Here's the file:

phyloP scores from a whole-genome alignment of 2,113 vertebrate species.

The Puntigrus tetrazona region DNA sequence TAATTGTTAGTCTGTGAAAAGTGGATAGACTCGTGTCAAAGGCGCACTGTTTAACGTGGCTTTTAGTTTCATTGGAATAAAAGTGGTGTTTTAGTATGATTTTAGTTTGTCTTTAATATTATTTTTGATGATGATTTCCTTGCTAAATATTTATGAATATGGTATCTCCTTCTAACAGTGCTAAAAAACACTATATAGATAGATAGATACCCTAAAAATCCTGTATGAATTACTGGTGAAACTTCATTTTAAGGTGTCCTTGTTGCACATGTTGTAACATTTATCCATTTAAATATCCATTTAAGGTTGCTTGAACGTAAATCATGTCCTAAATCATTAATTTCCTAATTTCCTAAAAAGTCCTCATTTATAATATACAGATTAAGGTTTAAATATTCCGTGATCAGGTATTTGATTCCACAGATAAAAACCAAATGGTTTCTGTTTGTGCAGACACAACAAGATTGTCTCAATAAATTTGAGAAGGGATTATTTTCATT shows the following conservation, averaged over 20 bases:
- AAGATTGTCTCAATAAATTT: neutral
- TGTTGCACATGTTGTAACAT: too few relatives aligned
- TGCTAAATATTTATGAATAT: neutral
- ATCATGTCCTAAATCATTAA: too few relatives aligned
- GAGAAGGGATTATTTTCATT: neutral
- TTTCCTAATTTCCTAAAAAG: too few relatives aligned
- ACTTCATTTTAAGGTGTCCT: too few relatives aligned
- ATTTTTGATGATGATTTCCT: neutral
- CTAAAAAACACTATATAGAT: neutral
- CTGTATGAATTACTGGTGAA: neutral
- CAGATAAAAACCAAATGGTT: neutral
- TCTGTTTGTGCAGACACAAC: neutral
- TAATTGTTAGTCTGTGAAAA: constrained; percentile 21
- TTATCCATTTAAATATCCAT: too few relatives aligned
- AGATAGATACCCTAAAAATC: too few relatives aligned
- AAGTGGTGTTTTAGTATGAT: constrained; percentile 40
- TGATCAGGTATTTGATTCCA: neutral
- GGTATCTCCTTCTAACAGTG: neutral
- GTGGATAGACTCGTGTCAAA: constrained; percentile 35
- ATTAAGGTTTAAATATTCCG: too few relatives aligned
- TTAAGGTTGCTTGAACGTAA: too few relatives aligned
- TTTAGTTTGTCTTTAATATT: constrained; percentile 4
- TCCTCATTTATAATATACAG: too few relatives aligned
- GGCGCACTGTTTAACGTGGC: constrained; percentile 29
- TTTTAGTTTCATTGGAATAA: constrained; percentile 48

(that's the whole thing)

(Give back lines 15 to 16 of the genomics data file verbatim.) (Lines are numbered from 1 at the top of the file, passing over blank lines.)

- TAATTGTTAGTCTGTGAAAA: constrained; percentile 21
- TTATCCATTTAAATATCCAT: too few relatives aligned